Land reform – Mugabe’s international disgrace

HARARE - The conspicuous absence of A1 and A2 farmers at the just ended Zimbabwe Agricultural Show society's 58th Exhibition has been described by many who passed the gates as a national, regional and international disgrace.

Mugabe embarked on the chaotic land grab exercise in 2000, in which the Zanu (PF) youth militia and war veterans disrupted agricultural productivity and looted agricultural equipment and machinery all in the name of black economic empowerment.

There are doubts over the government’s serious commitment to renewed efforts to boost agricultural productivity at a time when the nation is on the verge of acute mass starvation and malnourishment.

Government has neglected the communal farmers since the land reform programme opting instead to support A1 and A2 farmers with maize, cotton, groundnuts, jatropha seeds, diesel and tractors.

The traditional agricultural equipment and machinery manufacturing companies exhibited under difficult circumstances, knowing that the farmers couldn’t afford to buy any of their products.

Analysts say Zimbabwe’s agricultural revolution has failed. The manner in which land redistribution has been undertaken since 2000 has impacted adversely on food production throughout the country. The Fast Track Reform programme, accompanied by ongoing illegal land occupations begun in 2000, has severely jeopardized national food security.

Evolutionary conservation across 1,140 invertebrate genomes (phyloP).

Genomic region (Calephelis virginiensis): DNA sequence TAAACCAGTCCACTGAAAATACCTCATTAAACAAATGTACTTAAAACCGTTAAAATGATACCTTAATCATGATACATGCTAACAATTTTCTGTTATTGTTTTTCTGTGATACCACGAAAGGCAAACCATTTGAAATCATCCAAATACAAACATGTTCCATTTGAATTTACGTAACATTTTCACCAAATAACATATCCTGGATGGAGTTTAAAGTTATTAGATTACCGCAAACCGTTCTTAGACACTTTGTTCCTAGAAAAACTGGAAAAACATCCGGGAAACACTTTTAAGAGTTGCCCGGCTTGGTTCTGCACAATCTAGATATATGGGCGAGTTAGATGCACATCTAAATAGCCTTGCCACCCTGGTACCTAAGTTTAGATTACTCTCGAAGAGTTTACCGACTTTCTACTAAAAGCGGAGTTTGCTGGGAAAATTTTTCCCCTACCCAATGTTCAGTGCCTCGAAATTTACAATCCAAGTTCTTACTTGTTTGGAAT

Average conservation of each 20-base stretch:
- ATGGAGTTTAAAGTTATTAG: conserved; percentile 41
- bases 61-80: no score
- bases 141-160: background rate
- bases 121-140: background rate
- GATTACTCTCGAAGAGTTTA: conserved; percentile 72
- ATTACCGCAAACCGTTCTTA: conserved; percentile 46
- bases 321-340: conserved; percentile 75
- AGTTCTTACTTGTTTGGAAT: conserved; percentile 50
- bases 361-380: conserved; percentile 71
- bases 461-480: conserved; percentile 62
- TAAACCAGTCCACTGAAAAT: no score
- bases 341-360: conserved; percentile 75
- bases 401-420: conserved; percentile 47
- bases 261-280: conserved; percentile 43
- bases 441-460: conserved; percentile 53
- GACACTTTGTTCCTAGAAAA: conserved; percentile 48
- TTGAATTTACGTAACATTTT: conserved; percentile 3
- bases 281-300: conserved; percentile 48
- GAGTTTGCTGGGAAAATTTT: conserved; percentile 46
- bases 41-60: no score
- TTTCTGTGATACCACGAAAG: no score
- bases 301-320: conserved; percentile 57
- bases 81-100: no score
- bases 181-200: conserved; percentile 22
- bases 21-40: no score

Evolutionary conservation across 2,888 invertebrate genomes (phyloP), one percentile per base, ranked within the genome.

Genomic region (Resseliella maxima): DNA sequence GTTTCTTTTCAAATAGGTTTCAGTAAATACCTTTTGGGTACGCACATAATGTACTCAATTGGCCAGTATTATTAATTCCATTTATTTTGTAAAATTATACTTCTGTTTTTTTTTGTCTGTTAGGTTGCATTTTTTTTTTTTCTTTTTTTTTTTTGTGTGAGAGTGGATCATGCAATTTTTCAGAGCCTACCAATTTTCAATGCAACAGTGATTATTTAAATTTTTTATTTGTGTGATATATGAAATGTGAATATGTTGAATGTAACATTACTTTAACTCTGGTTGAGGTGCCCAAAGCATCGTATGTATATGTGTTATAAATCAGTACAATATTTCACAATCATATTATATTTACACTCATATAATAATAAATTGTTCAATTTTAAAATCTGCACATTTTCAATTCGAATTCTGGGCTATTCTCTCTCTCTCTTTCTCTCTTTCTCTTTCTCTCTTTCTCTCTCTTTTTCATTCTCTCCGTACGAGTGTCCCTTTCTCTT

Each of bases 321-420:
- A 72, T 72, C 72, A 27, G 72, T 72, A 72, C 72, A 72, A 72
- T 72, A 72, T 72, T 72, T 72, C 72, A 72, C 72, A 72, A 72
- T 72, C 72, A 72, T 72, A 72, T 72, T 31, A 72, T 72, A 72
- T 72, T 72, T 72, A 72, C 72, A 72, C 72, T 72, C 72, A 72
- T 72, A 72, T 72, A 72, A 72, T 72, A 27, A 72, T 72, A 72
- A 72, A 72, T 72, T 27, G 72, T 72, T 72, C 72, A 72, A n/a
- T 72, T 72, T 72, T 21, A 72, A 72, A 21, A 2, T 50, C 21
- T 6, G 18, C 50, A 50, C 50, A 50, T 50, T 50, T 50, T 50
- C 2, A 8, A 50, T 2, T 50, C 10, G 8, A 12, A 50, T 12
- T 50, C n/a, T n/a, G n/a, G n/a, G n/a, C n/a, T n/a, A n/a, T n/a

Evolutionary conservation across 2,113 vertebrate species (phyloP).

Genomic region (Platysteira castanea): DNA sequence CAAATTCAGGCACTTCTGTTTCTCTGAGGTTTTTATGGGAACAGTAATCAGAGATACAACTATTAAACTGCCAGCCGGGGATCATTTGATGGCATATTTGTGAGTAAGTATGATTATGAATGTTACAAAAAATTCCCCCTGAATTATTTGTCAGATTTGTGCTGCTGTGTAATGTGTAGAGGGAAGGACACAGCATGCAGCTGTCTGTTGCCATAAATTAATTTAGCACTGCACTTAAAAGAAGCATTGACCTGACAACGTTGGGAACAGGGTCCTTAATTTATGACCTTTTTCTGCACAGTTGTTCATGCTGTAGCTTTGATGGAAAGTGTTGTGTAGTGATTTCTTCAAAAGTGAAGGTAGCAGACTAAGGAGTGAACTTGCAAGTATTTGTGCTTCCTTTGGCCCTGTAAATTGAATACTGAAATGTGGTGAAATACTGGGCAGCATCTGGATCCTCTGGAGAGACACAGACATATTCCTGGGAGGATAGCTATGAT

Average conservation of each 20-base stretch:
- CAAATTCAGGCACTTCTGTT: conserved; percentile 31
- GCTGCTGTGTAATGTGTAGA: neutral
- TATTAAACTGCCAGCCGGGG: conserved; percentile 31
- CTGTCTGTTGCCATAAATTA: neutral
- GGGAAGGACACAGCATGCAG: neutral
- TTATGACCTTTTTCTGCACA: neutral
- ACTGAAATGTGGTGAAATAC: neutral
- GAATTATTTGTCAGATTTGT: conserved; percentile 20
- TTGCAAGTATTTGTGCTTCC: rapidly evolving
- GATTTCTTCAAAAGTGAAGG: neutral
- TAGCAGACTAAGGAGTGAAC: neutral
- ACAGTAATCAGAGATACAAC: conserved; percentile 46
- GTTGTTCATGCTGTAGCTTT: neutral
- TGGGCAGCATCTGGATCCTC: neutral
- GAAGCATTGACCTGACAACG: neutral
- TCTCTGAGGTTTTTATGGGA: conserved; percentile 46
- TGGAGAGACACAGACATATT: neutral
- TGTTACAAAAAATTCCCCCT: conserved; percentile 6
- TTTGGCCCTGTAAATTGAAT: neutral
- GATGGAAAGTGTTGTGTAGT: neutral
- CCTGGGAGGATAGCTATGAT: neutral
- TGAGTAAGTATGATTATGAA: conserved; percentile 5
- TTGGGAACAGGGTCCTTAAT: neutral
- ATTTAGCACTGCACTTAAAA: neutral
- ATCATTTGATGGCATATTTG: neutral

Visitors to the show were shocked by the Cold Storage Company (CSC) exhibition. The company’s mandate is to support livestock production in the country and supply the export and local domestic market with beef. They had no livestock exhibition at all, yet CSC is bankrolled by the government.

The absence of agricultural training institutions was a glaring discrepancy. They should be churning out agricultural graduates to boost agricultural productivity.

Observers said the government should take measures to ensure that it meets its obligations in terms of Article 11.2 of the Convent on Economic, Social and Cultural Rights which declares that the state parties, “recognizing the fundamental rights of everyone to be free from hunger, shall take, individually, and through international co-operation, the measures, including specific programmes which are needed to improve methods of production, conversation and distribution of food.”

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